Cablegate: Terror Attack's Impact On Financial Markets

This record is a partial extract of the original cable. The full text of the original cable is not available.





E.O. 12958: N/A


1. (Sbu) Summary: Though it is still early to judge, Turkish
financial markets showed initial resilience in dealing with
today's Istanbul terror attacks. The stock market fell
sharply before it stopped trading. The foreign exchange,
government security and interbank markets continued to
function, however, and fell only modestly, albeit with low
volume. The Central Bank succeeded in calming markets with
an early statement that it was adding liquidity, cutting
overnight borrowing rates, and that it would stay open late,
if needed. Though it is not yet known whether the Stock
Exchange will open tomorrow, even bombed HSBC will reportedly
open. End Summary.

2. (U) Following Saturday's synagogue bombings, Turkish
financial markets reacted calmly on Monday, with less of a
sell-off than in international markets. Today's bombings,
however, raising fears of a campaign against Turkey, and
targeting a major foreign-owned Turkish bank, HSBC, initially
sent the stock market down sharply. The IMKB 100 index fell
7.37 percent to 14,617 in the first half hour after the news
broke. The exchange then decided to close for the day to
calm the market.

3. (Sbu) The Central Bank acted quickly, issuing a statement
by mid-day. The Bank said it would add liquidity, cut
overnight bank lending rates from 31 to 28 percent, and stay
open late, if needed, to allow banks to complete
transactions. The bank also warned market operators against
speculating in the foreign exchange market. The Bank's
statement seems to have been highly effective: the government
securities, foreign exchange, and interbank markets continued
to function. albeit with low volume, and ended the day down,
but only modestly. The interest rate on the benchmark bond,
for example, only rose from 28.69 percent at yesterday's
close to 29.07 percent and the lira only fell from 1.458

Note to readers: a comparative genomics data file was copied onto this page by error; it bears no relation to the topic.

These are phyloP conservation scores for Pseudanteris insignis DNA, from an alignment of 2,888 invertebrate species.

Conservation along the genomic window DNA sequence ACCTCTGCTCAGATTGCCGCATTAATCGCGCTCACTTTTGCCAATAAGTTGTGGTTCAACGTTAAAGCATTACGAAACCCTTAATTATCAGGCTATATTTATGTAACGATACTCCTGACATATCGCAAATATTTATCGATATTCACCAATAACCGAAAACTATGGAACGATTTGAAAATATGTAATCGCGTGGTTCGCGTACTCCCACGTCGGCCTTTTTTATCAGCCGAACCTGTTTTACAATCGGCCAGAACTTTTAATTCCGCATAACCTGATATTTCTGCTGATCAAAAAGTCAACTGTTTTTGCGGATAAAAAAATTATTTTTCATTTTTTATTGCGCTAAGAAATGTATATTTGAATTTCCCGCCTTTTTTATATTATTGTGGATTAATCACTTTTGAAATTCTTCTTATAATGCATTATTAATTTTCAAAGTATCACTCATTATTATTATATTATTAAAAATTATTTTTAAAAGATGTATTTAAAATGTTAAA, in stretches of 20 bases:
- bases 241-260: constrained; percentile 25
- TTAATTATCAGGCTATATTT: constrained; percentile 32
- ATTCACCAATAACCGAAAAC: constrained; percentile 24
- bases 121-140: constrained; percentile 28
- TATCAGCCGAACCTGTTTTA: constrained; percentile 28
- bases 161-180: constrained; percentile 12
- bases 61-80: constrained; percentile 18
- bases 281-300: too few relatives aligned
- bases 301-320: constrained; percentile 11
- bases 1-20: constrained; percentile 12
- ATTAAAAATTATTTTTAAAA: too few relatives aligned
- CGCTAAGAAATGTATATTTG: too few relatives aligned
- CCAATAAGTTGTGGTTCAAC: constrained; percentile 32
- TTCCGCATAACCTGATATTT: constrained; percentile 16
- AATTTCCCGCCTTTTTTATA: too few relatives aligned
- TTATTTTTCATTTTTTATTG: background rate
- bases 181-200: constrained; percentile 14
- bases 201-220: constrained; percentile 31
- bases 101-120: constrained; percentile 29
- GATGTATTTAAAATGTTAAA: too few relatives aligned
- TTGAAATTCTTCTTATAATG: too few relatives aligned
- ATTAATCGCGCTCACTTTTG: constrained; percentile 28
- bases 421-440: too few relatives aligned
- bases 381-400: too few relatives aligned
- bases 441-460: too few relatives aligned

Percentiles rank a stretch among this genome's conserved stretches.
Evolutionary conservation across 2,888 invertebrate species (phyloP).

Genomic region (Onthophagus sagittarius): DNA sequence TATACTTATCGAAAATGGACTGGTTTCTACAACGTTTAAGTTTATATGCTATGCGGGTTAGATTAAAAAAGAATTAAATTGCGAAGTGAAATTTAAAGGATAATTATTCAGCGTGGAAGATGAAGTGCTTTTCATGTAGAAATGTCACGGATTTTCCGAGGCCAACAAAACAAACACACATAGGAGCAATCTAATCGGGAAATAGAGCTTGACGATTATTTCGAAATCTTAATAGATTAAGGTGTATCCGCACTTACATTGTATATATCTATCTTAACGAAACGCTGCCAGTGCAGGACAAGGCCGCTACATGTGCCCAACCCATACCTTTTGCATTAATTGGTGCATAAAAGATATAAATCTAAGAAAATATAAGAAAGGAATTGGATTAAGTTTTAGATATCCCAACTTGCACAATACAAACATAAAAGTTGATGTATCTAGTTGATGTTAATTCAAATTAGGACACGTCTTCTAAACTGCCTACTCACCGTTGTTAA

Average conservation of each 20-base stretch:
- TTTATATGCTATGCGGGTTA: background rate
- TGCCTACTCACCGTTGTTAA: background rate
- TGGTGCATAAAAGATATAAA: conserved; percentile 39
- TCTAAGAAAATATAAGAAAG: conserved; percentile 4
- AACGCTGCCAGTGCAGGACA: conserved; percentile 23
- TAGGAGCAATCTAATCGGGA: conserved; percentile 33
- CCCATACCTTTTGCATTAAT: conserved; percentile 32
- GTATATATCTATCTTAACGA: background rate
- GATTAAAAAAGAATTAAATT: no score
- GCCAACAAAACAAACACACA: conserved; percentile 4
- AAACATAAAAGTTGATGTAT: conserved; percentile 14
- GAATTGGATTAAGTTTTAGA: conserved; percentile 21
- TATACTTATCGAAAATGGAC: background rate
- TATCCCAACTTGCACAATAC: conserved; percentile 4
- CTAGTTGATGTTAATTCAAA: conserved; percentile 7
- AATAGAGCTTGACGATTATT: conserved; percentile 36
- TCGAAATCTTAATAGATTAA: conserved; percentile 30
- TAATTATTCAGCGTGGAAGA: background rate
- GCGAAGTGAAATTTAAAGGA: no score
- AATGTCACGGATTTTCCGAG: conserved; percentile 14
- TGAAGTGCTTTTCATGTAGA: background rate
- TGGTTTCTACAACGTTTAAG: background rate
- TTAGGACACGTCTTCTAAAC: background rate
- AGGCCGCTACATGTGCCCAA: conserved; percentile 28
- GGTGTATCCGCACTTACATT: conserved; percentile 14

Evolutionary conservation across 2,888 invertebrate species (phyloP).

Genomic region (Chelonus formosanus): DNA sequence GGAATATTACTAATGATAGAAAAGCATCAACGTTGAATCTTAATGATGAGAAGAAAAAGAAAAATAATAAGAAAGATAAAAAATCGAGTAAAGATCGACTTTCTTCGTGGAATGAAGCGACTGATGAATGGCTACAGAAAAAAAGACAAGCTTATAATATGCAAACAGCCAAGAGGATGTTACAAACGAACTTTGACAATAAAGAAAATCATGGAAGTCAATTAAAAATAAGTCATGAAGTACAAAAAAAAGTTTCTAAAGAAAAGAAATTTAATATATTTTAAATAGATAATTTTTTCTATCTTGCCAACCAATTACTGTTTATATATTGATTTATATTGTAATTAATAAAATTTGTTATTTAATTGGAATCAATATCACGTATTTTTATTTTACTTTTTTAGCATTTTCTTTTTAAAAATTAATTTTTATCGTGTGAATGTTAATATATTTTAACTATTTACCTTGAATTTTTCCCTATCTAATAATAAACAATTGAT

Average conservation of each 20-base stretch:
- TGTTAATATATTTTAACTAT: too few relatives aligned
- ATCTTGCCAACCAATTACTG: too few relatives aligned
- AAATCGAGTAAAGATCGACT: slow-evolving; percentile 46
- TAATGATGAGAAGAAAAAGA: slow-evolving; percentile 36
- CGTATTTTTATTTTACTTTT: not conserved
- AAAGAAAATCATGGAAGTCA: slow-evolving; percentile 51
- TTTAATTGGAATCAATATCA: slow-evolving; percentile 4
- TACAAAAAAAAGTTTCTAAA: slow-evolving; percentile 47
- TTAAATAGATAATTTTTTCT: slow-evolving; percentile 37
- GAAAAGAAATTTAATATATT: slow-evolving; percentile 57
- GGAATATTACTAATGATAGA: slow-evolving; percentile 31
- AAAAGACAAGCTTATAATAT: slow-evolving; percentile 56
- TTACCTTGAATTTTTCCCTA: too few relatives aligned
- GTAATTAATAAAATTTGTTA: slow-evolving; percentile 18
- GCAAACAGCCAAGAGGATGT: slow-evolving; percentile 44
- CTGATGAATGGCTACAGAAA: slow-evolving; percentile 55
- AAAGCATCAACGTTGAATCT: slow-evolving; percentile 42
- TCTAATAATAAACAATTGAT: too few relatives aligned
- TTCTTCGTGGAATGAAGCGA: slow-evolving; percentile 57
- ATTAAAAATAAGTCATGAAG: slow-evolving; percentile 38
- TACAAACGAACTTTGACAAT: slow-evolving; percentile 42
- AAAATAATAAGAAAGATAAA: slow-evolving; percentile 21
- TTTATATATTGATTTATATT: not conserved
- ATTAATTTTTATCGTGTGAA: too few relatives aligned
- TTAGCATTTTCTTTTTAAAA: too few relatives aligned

million per USD in the interbank market to 1.484 million at
the close. Comment: with the low trading volumes today,
these numbers should be treated with caution--they may not
indicate the levels that the markets will settle at once they
resume normal trading. End Comment. Central Bank Governor
Serdengecti told Econcouns that because of the HSBC bomb's
proximity to many banks, trading virtually stopped in the
first hour or two after the bombs. By the time trading
resumed, according to Serdengecti, traders slightly calmer
mindset--helped by the Central Bank's announcement--may have
helped avoid a sharp fall.

4. (Sbu) Similarly, Turkish Treasury Public Finance Director
General Tulay Saylan told Econ Specialist that the t-bill
market traders were relatively calm though transaction volume
almost stopped. She said foreign investors reacted more,
selling Turkish securities, but by later in the day even
foreigners were trading in a more normal fashion.

5. (Sbu) A Citibank executive told Econoff that, though they
had adopted additional security precautions, they could not
close unilaterally and needed to continue to honor and
complete transactions. He noted that the HSBC building that
was bombed was not the locale of HSBC's operations center,
such that HSBC had continued to operate. According to the
Citibanker, a HSBC executive told him the bank would,
heroically, be open on Friday. In a similar vein, Kubilay
Cinemre, a senior executive at Garanti Bank, also told
econoff the markets had held up relatively well, with even
the Eurobond market trading about where it was last week.
Cinemre, admitted, of course, the events would add to
Turkey's risk premium.

6. (Sbu) On the other hand, though it is very early for
analysis of the impact on Turkey's economy, one Istanbul
analyst has already posited that the attacks could reinforce
U.S. and international support for Turkey, adding to
investors' tendency to view Turkey as a "moral hazard play,"
meaning investors can rely on continued U.S. (and therefore
IMF) geostrategic support. Though the attacks can be
expected to harm the tourism sector, one Istanbul analyst
pointed out to econ specialist that the timing--at the
beginning of the slow winter season--might lessen the damage,
provided there are no more attacks before the spring season.

7. (Sbu) At 5:00 PM local time, Econ Specialist spoke to a
stock exchange official who said they still had not decided
whether to open Friday. The exchange faces a quandary: if
they stay closed tomorrow the market will remain closed
throughout next week's Bayram holiday, only reopening,
November 29. If they reopen tomorrow, however, they could
face a continuation of today's sharp sell-off. Bankers with
whom econoff spoke were divided on which approach made more
sense: some arguing for the extended cooling-off period while
others advocated reopening to demonstrate the soundness of
the market.


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